I just finished an interesting book entitled The Republic of Spin by historian and journalist David Greenberg. It is a history of how presidents have managed mass media.
It starts with Teddy Roosevelt, the first president to aggressively shape his image and message in newspapers and by embracing the medium that was emerging at the time – motion pictures.
His cousin Franklin Roosevelt was equally adept at media management by also leveraging an emerging medium – radio. His Fireside Chats were brilliant.
The next president with a great media reputation was John Kennedy, whose so-called “cool” personality was perfect for television. His active cultivation of reporters and media moguls didn’t hurt.
One of the main reasons Harry Truman and Dwight Eisenhower were underrated for a long time is that they were sandwiched between two of the most mediagenic presidents ever – FDR and JFK. Only when the substance of Truman’s and Eisenhower’s accomplishments became apparent, sometimes decades later, did their reputations overcome their relative lack of media savvy.
Along came Ronald Reagan, who was also effective on TV because he had the added advantage of having been a professional actor. “Sound bites” and “photo ops” started during Reagan’s years in the White House.
Barack Obama was the first president to bypass traditional media and effectively use the Internet and social media during his campaigns. While conducting presidential business, however, he has mostly relied on traditional media.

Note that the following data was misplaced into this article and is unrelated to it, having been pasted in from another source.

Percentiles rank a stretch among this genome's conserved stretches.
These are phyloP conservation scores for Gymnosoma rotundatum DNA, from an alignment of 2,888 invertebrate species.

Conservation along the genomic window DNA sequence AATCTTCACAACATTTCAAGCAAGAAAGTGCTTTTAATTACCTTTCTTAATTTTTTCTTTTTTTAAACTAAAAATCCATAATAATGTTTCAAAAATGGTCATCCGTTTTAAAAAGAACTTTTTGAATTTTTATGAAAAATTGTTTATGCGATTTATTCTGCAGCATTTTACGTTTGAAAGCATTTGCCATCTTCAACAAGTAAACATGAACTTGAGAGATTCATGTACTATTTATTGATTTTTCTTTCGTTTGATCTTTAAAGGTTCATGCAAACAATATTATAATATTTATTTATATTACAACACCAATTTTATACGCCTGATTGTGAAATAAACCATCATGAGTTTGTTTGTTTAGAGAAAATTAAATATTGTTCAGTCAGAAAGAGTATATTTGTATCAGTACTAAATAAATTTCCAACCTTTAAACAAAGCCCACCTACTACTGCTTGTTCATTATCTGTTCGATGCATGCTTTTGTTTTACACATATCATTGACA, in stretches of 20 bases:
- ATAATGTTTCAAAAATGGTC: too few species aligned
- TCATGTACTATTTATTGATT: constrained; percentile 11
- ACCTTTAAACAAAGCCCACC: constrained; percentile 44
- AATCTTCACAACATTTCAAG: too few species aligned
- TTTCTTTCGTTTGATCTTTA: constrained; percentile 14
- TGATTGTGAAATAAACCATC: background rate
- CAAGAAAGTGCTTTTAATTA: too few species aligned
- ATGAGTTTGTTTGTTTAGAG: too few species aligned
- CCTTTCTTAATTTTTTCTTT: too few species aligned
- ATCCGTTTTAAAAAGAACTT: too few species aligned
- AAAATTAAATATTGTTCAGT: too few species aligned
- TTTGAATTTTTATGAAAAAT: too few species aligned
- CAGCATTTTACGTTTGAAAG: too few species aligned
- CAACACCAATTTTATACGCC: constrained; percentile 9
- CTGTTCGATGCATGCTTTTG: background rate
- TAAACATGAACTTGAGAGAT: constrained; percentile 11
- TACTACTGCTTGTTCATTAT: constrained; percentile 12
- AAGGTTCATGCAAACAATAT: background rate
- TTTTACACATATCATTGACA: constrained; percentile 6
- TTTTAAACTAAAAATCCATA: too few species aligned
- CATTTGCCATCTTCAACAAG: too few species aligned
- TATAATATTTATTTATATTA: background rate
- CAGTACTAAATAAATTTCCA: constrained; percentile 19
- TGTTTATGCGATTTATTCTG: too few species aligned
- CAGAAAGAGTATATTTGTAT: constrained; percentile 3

So it was sweetly coincidental when earlier this month the New York Times analyzed Donald Trump’s campaign from a media management point of view. It said the Trump campaign “has produced a huge amount of inexpensive programming that has consistently dominated the ratings and the conversation across the entire media landscape – cable news, broadcast news, radio, Twitter, Facebook.”
Some wonder if the Trump approach, which is basically to pump out content, content, content and keep social media, especially Twitter, lit up all the time, represents the future of political media.
The Clinton campaign and many Republicans believe that this strategy will backfire in the general election campaign because it will alienate too many key voter groups. The Clinton campaign hopes this is what will happen. Republicans are afraid this is what will happen.
How many times have we heard: “That’s it. Trump’s finally said something so outrageous that his candidacy is surely doomed.”? These are the same people who have not yet learned that you underestimate Donald Trump at your peril.
Dr. Terry Smith is a political science professor at Columbia College, and a regular commentator for KBIA’s Talking Politics